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This is the first of an occasional series in Communicable Diseases Intelligence providing commentary on topical immunisation issues from the National Centre for Immunisation Research and Surveillance of Vaccine Preventive Diseases (NCIRS).
Immunisation and asthma
Two recent studies have addressed the issue of whether immunisation contributes to the development of atopy, but they have differed in their conclusions1,2. The publication of a third study by a New Zealand group3 in November 1997 has unfortunately not provided a definitive answer to this question.
The study examined infant immunisation history as a risk factor for the subsequent development of allergic disease in a birth cohort of 1,265 children, established in Christchurch in 1977 and followed to the age of 16 years. Information on immunisations and asthma (and other allergic diseases such as eczema, rhinitis, food allergies and urticaria) was collected from mothers, and vague or inconsistent responses were cross checked with the family doctor.
Children were assessed at ages 5, 10 and 16 years and were categorised as having consultations (reported medical contacts) or episodes (consultations plus reported episodes not medically seen). If any consultation for, or episode of, an allergic condition was reported, the child was considered positive for that condition. Children were considered to be non-immunised only if they had received neither of the two scheduled doses of DTP due at 3 and 5 months of age.
Of the 1,207 children allocated an immunisation category, only 23 were non-immunised Of the 17 non-immunised children for whom data were collected to age 16 years, none reported asthma by age 10 years and 2 reported asthma by age 16 years. This compares with reported asthma consultations for 227 (23%) of the 1,009 immunised children for whom data were collected at age 10 years, and 297 (32%) of the 938 immunised children for whom data were collected at age 16 years. The study found a statistically significant association (RR = ∞, CI95 = 1.03 to ∞) between receipt of one DTP immunisation prior to age 15 months and at least one consultation for asthma by the age 10 years. However, by the age 16 years, the association had become non-significant (RR = 2.7, CI95 = 0.7 to 22.3). The authors reported no association of asthma with measles immunisation or disease.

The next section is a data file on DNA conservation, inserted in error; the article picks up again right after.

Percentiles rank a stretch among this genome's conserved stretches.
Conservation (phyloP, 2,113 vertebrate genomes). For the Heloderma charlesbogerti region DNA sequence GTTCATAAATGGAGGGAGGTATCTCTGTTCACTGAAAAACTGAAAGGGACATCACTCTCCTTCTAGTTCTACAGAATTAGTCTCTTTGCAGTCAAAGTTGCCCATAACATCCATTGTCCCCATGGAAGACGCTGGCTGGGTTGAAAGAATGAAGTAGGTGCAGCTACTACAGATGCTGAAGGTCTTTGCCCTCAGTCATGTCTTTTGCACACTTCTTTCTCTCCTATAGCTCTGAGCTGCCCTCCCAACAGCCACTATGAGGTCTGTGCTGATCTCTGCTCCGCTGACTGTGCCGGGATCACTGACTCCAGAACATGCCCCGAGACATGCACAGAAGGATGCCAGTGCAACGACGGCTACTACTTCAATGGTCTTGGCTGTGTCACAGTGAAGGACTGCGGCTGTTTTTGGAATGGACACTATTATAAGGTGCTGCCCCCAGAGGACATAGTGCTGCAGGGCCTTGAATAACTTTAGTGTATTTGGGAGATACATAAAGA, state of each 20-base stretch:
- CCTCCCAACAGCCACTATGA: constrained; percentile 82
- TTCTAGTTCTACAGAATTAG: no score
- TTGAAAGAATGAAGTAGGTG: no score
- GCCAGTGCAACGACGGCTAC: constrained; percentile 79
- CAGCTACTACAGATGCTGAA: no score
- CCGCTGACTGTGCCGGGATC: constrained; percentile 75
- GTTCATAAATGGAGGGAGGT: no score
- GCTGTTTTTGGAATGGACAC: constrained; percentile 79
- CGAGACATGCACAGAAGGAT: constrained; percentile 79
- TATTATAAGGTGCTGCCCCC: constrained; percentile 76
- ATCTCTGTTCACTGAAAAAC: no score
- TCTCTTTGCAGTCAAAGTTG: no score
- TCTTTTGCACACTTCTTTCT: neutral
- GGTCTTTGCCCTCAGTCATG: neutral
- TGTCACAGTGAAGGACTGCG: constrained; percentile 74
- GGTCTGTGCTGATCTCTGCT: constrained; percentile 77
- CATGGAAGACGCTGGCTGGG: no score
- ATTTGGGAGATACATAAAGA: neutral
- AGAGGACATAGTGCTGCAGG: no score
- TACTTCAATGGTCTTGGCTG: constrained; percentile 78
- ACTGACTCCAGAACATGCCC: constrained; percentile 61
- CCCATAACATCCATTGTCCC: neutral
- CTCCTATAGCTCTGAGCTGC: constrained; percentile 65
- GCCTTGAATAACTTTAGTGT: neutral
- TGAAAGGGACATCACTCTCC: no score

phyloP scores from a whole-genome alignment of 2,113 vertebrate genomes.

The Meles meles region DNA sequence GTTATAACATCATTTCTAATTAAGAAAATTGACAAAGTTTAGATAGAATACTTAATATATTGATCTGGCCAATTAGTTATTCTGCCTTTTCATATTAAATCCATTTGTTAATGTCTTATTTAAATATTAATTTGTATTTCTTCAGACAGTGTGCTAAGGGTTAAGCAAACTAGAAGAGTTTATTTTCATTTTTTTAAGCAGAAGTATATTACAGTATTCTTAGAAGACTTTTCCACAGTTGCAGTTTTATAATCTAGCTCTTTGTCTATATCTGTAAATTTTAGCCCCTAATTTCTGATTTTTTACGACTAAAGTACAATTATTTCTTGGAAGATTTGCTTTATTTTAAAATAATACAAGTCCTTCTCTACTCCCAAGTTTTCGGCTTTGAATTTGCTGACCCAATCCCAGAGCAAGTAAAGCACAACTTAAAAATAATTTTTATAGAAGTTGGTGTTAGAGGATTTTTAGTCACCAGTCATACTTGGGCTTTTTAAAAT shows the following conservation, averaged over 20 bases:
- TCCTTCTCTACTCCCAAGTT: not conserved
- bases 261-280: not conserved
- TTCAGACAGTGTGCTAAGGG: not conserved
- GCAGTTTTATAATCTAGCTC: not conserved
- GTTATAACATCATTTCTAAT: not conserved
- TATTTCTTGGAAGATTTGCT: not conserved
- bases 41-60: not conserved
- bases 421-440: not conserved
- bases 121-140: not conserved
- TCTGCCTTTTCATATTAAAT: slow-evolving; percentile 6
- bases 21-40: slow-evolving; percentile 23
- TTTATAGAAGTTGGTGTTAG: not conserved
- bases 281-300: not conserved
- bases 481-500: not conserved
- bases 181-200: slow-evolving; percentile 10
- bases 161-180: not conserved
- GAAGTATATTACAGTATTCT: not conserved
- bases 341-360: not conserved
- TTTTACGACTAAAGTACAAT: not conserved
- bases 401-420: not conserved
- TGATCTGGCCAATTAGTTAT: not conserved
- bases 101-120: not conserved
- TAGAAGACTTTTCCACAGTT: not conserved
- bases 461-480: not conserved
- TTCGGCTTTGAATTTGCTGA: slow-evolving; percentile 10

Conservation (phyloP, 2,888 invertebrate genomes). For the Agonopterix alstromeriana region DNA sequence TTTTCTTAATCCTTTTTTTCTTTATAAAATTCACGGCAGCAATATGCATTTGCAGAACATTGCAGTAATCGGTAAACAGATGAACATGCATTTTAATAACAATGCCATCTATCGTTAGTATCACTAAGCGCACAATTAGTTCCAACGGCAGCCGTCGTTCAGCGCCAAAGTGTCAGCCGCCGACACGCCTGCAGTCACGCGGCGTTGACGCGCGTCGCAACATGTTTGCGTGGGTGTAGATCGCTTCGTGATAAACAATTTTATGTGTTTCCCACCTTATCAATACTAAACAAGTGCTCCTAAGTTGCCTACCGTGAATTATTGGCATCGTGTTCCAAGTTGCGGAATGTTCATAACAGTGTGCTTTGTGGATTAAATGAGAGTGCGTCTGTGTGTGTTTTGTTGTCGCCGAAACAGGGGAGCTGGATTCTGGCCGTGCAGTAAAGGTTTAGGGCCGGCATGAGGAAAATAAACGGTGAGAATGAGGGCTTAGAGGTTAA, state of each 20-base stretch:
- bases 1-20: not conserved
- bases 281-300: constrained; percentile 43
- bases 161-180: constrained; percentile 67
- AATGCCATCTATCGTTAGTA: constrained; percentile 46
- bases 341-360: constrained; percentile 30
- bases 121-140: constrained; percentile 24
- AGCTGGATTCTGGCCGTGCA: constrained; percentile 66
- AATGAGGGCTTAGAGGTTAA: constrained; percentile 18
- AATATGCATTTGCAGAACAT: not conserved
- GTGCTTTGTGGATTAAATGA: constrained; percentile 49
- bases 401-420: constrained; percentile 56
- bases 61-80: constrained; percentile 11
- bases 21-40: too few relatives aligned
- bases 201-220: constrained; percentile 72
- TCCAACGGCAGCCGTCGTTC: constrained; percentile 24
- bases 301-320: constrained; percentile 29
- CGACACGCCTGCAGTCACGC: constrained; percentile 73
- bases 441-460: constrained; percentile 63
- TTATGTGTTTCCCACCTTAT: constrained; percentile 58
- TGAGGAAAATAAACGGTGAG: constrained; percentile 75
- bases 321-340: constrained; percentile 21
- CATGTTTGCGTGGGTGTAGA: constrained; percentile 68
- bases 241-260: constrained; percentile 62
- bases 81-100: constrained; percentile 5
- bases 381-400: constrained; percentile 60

The findings of this study should be treated with caution. Statistical significance was very vulnerable to misclassification; if only one non-immunised child had developed asthma, statistical significance would have been lost. In this context, the lack of data for 6 (26%) of the 23 non-immunised children, and 246 (21%) of the immunised children is extremely important. It is also notable that the non-immunised group differed markedly from the immunised children in ethnicity, socioeconomic status and parental smoking history. The authors argue that this did not influence the result, but the effect of these potential confounders was difficult to examine because of the small numbers in the non-immunised group.
Thus, there remains insufficient evidence to establish a causal link, or even a clear association, between pertussis immunisation in infancy and the later development of asthma. By contrast, the risks of omitting pertussis immunisation are very evident to all health professionals. The findings of this article should not influence pertussis recommendations and practices in any way. Health professionals should continue to emphasise that the benefits of immunisation against pertussis greatly exceed the risks.
1. Odent MR, Culpin EE, Kimmel T. Pertussis vaccination and asthma: is there a link? JAMA 1994;272:592-593.
2. Nilsson L, Kjellman NI, Storsaeter J, et al. Lack of association between pertussis vaccination and symptoms of asthma and allergy. JAMA 1996;275:760.
3. Kemp T, Pearce N, Fitzharris P, et al. Is infant immunisation a risk factor for childhood asthma or allergy? Epidemiology 1997;8:678-80.
1. National Centre for Immunisation Research and Surveillance of Vaccine Preventable Diseases (NCIRS), Royal Alexandra Hospital for Children, Westmead, New South Wales.
2. National Centre for Disease Control, GPO Box 9848, Canberra, Australian Capital Territory 2601.
The NCIRS, which is based at the Royal Alexandra Hospital for Children, Westmead, New South Wales, was established in 1997 by the National Centre for Disease Control of the Commonwealth Department of Health and Family Services. The Centre analyses, interprets and evaluates national surveillance data on immunisation coverage and vaccine preventable diseases. It also identifies research priorities and initiates and coordinates research on immunisation issues and the epidemiology of vaccine preventable diseases in Australia.
This report was published in Communicable Diseases Intelligence Vol 22 No 3, March 1998.